EVA Green was used as the dye in our study reported herein. This is a “saturated” dye, which binds at each position in the DNA strands and reduces false readings, i.e. it is a better option compared to SYBR Green. Even so, as mentioned above, we observed that the addition of AuNPs reacted with the PCR enzyme cocktail and changed the colour to a clear solution. It should be noted that the super-mix contains the Sso7d-fusion polymerase, which employs an antibody-mediated hot-start feature in order to sequester the enzymatic activity prior to the initial PCR denaturation step. Once the antibodies denature irreversibly during the heat activation step, the DNA polymerase is released and is fully active. Therefore, it is proposed that in our study the AuNPs have the potential to interfere with the PCR assay by interacting with the buffer components, the hot-start antibody or the polymerase enzyme, but not necessarily the dye.
Influence of thermal conductivity of ENMs
Gold colloids can form a highly ordered liquid layer that can lead to higher thermal conductivity . Therefore, when DNA is in close proximity to gold colloids it can induce a fast heat transfer and, thus, enhance PCR locally around that DNA . Li and colleagues proved that most of the primer and DNA did not bind the gold colloid, even though some reports propose that ssDNA replaces the citrate ions to bind to the gold colloids. Li and colleagues went further and analysed PCR reactions using both traditional DNA polymerase (Taq), as well as, SYBR Green enzyme cocktails, with citrate-capped AuNPs 12.7 ± 0.8 nm in order to investigate the influence on PCR efficiency. They determined the effective concentration of gold colloid to be 0.7 nM. Our study reported herein used a FC 0.72 nM for the 25% AuNP-spiked samples. Therefore, the lowest concentration used in our study was sufficient to investigate possible assay interference. Li and colleagues proved that the thermal conductivity of the AuNPs played a significant role in shortening the time required for heat dispersion or equilibrium and, thus, increased the efficiency of the traditional end-point PCR reaction tested. When Li and colleagues tested a qPCR reaction, similar increased PCR efficiencies were obtained, but the Cq values shifted by 11 cycles compared to the positive control. The authors interpreted this finding as increased PCR efficiency. However, it may actually be a sign of ENM-induced assay interference in a PCR.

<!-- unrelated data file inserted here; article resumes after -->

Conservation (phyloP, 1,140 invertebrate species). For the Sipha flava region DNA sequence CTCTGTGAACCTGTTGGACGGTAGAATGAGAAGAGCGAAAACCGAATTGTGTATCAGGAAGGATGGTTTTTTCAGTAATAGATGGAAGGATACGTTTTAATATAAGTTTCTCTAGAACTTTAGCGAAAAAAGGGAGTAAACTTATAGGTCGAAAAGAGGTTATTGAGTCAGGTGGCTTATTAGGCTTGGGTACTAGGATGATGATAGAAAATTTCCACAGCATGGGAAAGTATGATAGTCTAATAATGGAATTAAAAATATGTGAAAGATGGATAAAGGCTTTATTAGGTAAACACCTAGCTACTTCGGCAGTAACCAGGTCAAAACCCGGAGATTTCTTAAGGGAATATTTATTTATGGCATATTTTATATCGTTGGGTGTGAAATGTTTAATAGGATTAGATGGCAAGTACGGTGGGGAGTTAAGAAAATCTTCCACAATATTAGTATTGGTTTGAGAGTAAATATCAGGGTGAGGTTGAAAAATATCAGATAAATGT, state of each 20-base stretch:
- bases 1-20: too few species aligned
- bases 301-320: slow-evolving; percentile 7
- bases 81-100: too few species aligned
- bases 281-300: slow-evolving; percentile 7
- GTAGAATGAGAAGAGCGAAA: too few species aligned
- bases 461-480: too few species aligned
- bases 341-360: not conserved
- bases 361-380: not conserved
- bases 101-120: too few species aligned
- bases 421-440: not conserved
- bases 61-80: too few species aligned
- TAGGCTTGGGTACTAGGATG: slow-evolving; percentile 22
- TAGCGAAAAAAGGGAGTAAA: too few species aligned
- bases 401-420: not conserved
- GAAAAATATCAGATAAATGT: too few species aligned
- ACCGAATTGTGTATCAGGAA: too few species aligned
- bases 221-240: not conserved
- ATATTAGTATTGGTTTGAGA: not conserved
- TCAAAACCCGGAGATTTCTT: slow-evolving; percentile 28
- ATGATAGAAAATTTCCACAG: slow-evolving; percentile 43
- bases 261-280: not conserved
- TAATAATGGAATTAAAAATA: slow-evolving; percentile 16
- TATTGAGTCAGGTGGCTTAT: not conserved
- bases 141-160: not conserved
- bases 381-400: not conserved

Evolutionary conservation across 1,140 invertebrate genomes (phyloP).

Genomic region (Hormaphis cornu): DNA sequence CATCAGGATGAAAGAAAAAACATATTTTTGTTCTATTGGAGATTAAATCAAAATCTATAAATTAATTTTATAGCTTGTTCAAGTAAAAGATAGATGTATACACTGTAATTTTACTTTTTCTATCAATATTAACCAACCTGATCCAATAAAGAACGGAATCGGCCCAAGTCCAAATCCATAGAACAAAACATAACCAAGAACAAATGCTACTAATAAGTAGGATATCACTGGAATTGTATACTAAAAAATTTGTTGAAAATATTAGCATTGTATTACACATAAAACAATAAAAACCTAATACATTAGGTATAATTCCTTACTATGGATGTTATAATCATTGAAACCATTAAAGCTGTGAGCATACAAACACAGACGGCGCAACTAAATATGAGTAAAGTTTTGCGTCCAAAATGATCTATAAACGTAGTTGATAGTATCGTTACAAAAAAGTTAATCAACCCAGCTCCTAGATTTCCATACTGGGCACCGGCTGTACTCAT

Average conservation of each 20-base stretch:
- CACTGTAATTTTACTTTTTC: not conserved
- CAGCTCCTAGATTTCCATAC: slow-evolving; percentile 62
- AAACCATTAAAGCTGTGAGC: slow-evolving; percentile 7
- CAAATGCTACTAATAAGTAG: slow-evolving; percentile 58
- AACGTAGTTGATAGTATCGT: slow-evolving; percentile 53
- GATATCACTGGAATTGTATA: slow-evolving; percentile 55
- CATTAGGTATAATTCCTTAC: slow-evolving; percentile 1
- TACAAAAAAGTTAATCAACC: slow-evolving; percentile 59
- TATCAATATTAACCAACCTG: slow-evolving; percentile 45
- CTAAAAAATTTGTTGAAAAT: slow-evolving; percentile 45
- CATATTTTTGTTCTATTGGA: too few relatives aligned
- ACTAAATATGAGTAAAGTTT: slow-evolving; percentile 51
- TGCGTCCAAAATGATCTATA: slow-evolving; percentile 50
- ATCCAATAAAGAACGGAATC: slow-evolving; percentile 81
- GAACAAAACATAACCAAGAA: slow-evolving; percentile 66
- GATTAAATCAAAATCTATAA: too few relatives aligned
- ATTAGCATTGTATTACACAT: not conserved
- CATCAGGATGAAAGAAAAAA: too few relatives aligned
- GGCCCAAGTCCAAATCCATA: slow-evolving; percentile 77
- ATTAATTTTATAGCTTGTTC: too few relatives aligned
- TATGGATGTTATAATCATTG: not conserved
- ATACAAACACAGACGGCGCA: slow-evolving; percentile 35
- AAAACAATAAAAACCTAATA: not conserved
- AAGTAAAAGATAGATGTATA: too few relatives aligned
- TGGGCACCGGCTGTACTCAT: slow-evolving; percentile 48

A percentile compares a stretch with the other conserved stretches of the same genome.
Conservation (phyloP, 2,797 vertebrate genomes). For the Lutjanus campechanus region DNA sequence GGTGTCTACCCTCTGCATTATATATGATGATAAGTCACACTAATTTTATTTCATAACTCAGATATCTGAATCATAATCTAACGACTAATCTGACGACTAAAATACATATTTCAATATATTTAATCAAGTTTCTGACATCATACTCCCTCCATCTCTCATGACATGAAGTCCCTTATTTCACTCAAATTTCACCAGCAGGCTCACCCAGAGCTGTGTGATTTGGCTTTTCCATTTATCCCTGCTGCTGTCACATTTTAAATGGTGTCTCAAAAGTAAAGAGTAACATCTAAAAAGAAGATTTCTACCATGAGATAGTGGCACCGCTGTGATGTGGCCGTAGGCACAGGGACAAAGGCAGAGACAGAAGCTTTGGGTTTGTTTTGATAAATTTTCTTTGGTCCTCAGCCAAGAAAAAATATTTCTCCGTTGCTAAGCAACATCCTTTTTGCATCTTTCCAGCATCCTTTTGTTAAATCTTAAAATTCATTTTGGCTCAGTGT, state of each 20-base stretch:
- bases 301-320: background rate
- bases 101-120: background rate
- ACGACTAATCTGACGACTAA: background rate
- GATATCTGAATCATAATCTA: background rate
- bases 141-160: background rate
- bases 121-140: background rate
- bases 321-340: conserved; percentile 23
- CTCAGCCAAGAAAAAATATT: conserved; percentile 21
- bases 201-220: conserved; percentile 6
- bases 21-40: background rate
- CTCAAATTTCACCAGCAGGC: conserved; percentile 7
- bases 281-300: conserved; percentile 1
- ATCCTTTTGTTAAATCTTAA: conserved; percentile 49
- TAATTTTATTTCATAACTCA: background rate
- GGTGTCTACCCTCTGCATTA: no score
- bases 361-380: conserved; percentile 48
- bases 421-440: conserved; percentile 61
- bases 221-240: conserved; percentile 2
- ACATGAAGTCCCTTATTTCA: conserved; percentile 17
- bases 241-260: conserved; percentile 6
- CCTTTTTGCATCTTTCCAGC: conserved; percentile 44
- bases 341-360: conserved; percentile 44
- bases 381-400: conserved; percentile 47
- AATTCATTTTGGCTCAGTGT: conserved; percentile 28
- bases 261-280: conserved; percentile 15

Interactions with components of the PCR enzyme cocktail mix
A recent report assessed the effects of specifically AuNPs on PCR . Briefly, the authors reported that an excess of ENMs would inhibit PCR by either adsorbing to the polymerase, to Mg2+, to oligo-nucleotide primers or to the cDNA/DNA templates. The study by Bai and colleagues differs to that reported herein since lamda (λ) DNA and amino-modified silica-coated magnetic NPs were used. Instead in our study we used AuNPs and RNA from ten cell lines so that the study would have biological significance, i.e. the results obtained mimic those of genotoxic analyses after AuNP exposure. Furthermore, the authors disproved the theory that ENMs inhibit non-specific amplification by false priming. Rather, they showed that it was a concentration-dependent phenomenon, i.e. low concentrations of NPs inhibit amplification of long amplicons, and, increased amounts of NPs inhibit amplification of short amplicons. This means that for our study, where non-cytotoxic amounts or < 50% vol/vol of AuNPs were used, the low concentration of NPs might only interfere with the longer amplicons, e.g. 18S, ACTB, GUSB, PPI and TBP (see Table 1). This is currently being investigated further with the development of the proposed diagnostic tool.
Furthermore, Li and colleagues reported that enhancement of the PCR efficiency depended on the DNA polymerase used . These enzymes may have different proof-reading abilities, which would influence the binding and amplification of the DNA strand, where altered or damaged templates would have different amplification efficiencies. Hence, the findings by Li and colleagues support our hypothesis that AuNPs have the potential to interfere with the hot-start antibody or the polymerase enzyme, as mentioned above. The complex interaction between AuNPs and the DNA polymerase (Taq) was also reported elsewhere .